Monday, April 4, 2011

Home Again.

And with consistent Internet access!  Brace yourself for a long blog post.  I arrived home from Florida yesterday afternoon.  I had planned to blog on the plane on the way home.  However, I sometimes suffer from severe motion sickness, as does Amelia.  In the last half hour of my flight on the way to Florida, I was hit with some of the worst motion sickness I've ever had.  I have the type that causes me to vomit, but the vomiting doesn't make me feel any better.  I didn't want to chance it on the way back, so I took a Dramamine (which I carry with me at all times).  And it makes me very sleepy.  So I slept the entire flight.

I have so much to report on, but let me first say a few things I learned about traveling. I've done a lot of traveling to conferences, but usually all the transportation is arranged and I'm with other people.  This was my first time traveling by myself, and organizing everything by myself.  Some things I learned:

-It is very, very, very beneficial to have a rental car.  It is also very, very, very beneficial to ask on Facebook about what you should/shouldn't buy when renting a car.  I posed this question and was told that I didn't need the extra insurance coverage they provided, and that I should not pre-pay fuel.  Sure enough, they tried to push this stuff on me.  I didn't do it, and I saved a lot of money.  Thank you, Facebook pals.

-The GPS I rented to go in the rental car saved my life while I was there.  Totally worth the $11/day.  I have GPS on my iPhone, but it's too dangerous to look at it while driving.  I actually now really want a Garmin GPS for my own car.

-Bring your own Splenda.  I had, for the first time, a Starbucks barista refuse to put 11 splenda in my cappuccino.  Yes, she refused.  Luckily, I had some emergency ones in my purse.

-Cheap hotels can be just as good/better than the expensive ones.  You'll find out more about this if you keep reading.

-Always take your Dramamine.  See above.

I landed in Tamp around 7:30 on Wednesday night.  I picked up my car (a Nissan Versa hatchback, with which I fell in love).   I had to make the 30 minute drive to St. Pete Beach.  The drive went well, except it was storming and I didn't have the foresight to learn how to use the Versa's wipers prior to getting on the interstate.  I couldn't figure them out, and suddenly I couldn't see anything.  I had to pull over on the interstate to find them.  Other than that, I loved the car.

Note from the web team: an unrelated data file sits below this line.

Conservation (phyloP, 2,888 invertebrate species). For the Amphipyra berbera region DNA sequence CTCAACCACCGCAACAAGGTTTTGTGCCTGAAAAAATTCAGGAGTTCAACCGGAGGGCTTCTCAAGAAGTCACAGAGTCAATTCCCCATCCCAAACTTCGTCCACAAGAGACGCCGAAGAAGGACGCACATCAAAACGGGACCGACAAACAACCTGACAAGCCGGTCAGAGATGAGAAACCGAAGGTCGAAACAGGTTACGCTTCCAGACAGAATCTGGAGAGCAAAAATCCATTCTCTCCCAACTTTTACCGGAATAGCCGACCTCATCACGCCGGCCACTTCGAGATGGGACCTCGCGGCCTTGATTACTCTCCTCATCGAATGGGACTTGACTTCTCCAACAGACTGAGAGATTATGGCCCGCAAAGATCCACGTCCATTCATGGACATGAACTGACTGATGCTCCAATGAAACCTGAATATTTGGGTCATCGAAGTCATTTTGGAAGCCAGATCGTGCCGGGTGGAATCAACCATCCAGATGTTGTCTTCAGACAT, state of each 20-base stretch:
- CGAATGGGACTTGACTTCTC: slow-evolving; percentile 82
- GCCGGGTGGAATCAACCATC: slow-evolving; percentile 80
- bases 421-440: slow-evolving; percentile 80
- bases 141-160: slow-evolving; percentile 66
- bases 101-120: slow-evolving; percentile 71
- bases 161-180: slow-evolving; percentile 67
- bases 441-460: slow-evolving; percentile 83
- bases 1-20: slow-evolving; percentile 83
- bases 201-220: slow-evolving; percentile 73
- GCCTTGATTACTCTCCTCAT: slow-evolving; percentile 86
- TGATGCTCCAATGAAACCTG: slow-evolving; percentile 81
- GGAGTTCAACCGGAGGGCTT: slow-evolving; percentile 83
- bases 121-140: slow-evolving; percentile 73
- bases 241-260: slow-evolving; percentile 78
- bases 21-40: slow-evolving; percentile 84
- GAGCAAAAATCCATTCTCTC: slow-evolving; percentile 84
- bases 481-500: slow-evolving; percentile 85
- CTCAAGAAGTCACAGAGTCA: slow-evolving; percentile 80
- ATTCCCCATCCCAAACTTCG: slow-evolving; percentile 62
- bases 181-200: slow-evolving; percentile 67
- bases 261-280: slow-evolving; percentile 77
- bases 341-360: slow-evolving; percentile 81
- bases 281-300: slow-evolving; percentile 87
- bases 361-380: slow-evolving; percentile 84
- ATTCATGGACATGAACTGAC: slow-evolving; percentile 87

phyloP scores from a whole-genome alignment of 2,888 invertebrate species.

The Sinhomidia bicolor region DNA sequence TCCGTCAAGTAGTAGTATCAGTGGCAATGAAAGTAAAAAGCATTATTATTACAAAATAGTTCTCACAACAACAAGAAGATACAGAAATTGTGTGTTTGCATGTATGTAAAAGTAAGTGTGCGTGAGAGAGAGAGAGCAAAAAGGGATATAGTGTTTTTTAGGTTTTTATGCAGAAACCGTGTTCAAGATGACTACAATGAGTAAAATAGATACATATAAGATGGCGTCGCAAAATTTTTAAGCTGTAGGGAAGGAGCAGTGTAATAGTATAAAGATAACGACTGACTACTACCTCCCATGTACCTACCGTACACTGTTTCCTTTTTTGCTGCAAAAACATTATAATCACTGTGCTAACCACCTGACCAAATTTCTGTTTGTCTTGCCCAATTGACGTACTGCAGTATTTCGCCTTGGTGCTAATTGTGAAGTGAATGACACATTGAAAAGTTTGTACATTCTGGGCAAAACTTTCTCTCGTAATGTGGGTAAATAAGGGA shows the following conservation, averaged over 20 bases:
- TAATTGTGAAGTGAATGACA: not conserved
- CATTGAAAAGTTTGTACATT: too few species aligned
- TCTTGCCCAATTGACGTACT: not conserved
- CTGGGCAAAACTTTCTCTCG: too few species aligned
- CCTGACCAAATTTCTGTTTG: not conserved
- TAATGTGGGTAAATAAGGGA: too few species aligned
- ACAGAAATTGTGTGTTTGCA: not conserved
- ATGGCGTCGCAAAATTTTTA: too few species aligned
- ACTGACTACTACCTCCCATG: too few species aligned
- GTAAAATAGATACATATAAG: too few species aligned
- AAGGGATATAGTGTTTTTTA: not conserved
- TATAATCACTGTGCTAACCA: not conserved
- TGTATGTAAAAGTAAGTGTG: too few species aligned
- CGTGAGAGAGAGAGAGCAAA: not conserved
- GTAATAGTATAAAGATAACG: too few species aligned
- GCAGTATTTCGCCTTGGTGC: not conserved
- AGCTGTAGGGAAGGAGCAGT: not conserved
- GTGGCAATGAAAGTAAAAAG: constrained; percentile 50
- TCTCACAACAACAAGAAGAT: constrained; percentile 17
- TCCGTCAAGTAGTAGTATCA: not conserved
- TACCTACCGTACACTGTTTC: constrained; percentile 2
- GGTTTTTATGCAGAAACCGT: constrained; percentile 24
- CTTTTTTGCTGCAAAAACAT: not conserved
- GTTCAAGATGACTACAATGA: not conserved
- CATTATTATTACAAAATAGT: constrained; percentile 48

I arrived at where I would be staying--Dirse Motel and Apartments.  It is right next to the biggest (and pinkest) hotel on the beach, the LeCesar Beach Resort.  The owner of the Dirse Motel, Jeanie, is a friend of Al's (the robot guy), and he had arranged for me to stay in an apartment that is part of her private residence.  I had spoken with her on the phone, and knew that she was Lithuanian.  I pulled up to her house, and I saw the shadow of a very round lady sitting on the porch.  She hurried over to my car and looked genuinely excited to see me.  "Velcome, velcome!"  I got out of the car.  "Oh, you is so small.  So small, like little girl.  Come in, come in!"  I told her I would drop my stuff and then needed to get some dinner.  She would have none of that.  She was like a character right out of a novel.  At 76, Jeanie is no spring chicken.  But she is one of those women who just never stops.  I went into her house and found a HUGE, and I mean HUGE, dinner waiting for me.  An entire loaf of bread.  Steak, salad, rice, papaya, and tea.

I can eat a lot.  I run a lot, and I love to eat.  I could not keep up with Jeanie.  Each time my plate got near empty, she instantly refilled it.  When I told her I was full, she pushed the plate toward me and said "You eat, no?"  She is one of the nicest people I've ever met.  And so I ate.  And ate.  Until finally she had mercy on me.  While I ate, she told me about how she runs this motel (which is actually 4 cottages) all by herself.  She does all the cleaning, all the bookkeeping.  Jeanie has never physically seen a computer.  I showed her a video of Rowan on my iPhone, and she was genuinely freaked out.  "How da baby get in de phone?!  Make happen again, make happen again!"  After I ate and amazed her with my iPhone, she told me that one of the other guests had left, so I could stay in one of the cottages.